red_wine_healthy-1Answer: I think it’s pretty obvious. Drink more red wine. Or, stick to your beer and liquor and go to the gym. Or, just try to be a little less neurotic. But either way – don’t turn your back on the tasty foods in your life. Because last time I checked, stress (read: calorie-counting) and depression (read: fried chicken deprivation) are pretty bad for your health, too.

 

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Shannon McIntyre Hooper

Shannon McIntyre Hooper is Southern-born, sweetbread-loving, and cocktail-obsessed. Follow her on Twitter for spastic outbursts about books and booze: @UnicornBitters

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  • Dana Staves

    Love this! Really cool to see the scientific breakdown.

    • Shannon McIntyre Hooper

      Data doesn’t lie!!! :)

  • kit steinkellner

    Don’t French people walk and bike EVERYWHERE? I think they’re a lot less desk-bound than me/lots of Americans. Also the Continental Europeans I’ve met have tended to skew outdoorsy. I feel like exercise plays a big part in this particular conundrum.

    • Shannon McIntyre Hooper

      Interesting! That wasn’t mentioned in any of the NIH or other research studies on this topic that I read. Seems logical, though!

  • Marge Hennessy

    I love this! Thanks, Shannon! It reminds me of an interview I heard on The Splendid Table once about how will power is like a muscle, and it gets tired from overuse. http://www.splendidtable.org/story/willpower-rediscovering-greatest-human-strength It gets kind of sciencey for me, but the gist of it says that you shouldn’t spend your life all miserable and eating turkey bacon instead of real bacon. Because your body will REVOLT!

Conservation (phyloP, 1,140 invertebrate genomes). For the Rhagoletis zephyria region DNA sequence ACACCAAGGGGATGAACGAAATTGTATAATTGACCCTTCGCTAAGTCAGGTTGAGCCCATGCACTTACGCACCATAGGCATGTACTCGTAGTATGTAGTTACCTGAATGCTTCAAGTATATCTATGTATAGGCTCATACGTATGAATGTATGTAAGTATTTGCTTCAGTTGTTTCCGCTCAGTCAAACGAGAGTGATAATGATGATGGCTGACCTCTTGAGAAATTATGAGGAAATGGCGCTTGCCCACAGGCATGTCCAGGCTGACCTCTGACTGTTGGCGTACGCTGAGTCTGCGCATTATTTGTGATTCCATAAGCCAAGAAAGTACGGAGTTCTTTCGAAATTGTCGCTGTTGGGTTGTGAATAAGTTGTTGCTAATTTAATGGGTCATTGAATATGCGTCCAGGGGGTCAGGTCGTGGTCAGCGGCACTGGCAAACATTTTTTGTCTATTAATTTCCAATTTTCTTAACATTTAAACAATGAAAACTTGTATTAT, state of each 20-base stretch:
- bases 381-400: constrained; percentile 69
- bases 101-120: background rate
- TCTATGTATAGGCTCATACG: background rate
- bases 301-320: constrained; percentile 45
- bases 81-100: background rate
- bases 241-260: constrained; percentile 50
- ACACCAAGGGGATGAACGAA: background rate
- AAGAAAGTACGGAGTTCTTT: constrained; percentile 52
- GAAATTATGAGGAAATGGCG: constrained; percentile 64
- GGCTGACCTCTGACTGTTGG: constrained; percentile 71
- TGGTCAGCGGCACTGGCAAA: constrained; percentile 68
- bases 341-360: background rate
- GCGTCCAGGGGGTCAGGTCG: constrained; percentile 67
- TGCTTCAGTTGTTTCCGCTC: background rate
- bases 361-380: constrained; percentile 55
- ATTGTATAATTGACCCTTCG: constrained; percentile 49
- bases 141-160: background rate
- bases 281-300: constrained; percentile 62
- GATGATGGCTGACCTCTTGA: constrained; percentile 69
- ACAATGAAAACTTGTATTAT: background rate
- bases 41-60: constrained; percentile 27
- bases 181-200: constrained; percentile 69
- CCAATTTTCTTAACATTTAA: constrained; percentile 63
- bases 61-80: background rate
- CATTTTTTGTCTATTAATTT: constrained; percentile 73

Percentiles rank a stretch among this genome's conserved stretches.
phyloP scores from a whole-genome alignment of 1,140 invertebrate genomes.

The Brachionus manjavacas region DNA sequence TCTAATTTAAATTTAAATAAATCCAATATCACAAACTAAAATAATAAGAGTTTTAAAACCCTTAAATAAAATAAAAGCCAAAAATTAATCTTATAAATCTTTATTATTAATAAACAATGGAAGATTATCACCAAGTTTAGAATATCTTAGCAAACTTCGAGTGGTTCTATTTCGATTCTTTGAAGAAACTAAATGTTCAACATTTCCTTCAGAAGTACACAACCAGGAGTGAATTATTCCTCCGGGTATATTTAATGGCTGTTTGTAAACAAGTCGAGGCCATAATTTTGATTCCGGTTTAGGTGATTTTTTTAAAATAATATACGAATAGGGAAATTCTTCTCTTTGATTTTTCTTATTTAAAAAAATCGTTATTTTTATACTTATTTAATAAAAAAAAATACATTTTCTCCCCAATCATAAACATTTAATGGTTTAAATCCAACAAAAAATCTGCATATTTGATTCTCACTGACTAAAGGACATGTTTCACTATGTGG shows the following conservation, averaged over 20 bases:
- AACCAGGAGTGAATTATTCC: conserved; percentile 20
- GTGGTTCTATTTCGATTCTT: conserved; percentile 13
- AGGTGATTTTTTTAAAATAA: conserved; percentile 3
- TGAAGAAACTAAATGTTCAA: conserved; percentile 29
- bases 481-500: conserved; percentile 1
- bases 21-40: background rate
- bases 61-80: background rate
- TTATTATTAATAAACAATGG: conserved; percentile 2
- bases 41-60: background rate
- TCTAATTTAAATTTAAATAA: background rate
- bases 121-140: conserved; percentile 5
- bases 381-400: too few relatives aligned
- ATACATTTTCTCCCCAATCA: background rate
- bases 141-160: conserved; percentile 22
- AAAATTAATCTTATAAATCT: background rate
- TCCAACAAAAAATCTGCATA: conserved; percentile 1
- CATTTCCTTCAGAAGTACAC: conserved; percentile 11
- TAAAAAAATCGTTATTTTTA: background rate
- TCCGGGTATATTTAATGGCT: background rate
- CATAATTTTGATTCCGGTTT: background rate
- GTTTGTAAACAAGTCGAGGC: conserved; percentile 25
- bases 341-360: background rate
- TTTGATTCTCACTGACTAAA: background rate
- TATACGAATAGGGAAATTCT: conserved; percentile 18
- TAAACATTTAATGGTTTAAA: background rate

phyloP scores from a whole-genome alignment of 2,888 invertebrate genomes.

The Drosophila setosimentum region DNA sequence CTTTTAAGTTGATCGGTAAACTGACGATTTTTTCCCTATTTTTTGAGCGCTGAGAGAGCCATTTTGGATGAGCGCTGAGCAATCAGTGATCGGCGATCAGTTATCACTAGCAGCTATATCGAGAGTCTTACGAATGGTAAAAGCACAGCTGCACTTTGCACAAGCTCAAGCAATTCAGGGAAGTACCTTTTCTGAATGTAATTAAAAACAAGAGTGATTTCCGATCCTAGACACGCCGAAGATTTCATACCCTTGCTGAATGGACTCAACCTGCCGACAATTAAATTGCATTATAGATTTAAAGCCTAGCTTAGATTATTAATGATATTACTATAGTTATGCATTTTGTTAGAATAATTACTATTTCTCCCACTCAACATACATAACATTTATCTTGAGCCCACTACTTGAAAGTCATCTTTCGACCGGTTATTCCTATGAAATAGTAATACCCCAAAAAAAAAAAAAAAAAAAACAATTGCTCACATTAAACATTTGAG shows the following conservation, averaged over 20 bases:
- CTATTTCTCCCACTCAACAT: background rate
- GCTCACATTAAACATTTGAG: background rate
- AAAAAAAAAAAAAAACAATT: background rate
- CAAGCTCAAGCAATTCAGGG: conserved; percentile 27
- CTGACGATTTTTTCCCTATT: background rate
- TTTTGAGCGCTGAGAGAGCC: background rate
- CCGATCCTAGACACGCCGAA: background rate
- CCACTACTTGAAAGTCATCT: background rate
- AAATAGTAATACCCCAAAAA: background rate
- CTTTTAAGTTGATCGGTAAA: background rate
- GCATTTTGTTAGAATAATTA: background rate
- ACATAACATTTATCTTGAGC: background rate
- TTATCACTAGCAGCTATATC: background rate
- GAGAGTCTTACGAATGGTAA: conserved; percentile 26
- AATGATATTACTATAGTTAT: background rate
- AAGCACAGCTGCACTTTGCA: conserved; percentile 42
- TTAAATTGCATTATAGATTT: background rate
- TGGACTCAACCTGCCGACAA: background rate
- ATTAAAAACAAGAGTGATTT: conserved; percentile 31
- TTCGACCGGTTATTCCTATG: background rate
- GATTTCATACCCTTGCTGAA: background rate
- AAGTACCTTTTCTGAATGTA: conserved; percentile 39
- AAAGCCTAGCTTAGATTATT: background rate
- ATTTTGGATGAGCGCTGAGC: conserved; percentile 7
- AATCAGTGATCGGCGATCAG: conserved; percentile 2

• Shannon McIntyre Hooper

      Oooooh – that’s kind of fascinating. I’ll check that out. Seriously, sometimes people just need to relax and EAT THAT CAKE.

  • bevin1gaines

    Love it. I’m starting what will hopefully be my final foray into getting fit and it’s good to be reminded that balance is key. And red wine.

  • http://heidenkind.blogspot.com/ Tasha B. (heidenkind)

    I once heard Rachael Ray say, “If you eat healthier, you can eat more.” Aha, but then you also gain more pounds. French people eat high-calorie dishes, but they eat them slowly and in small quantities, because they don’t NEED more food to feel full. Eat less, feel full more. If you’re hungry, drink. That’s the ticket. ;)

    • Shannon McIntyre Hooper

      Yes, and same goes for alcohol if you drink it slowly, for enjoyment, instead of as a binge drinking GET ME DRUNK NOW activity. Oh, America. We’re so silly.

  • Michael Baum

    It has less to with the wine and more to do with the food culture as a whole. Processed foods are not a major part of their diet, it’s not abut the wine, it’s about eating fresh food and eating it properly. Less food, more time spent eating it, wine, balance of courses, no snacking, more water, and fresh foods. Local places selling good quality foods and people eating right portions instead of overheating and bingeing on meats. It’s not a paradox, it’s America’s obsession with making nutrition about one or two big things. Fat is bad, carbs are bad…it never works because it isn’t meant to be that way.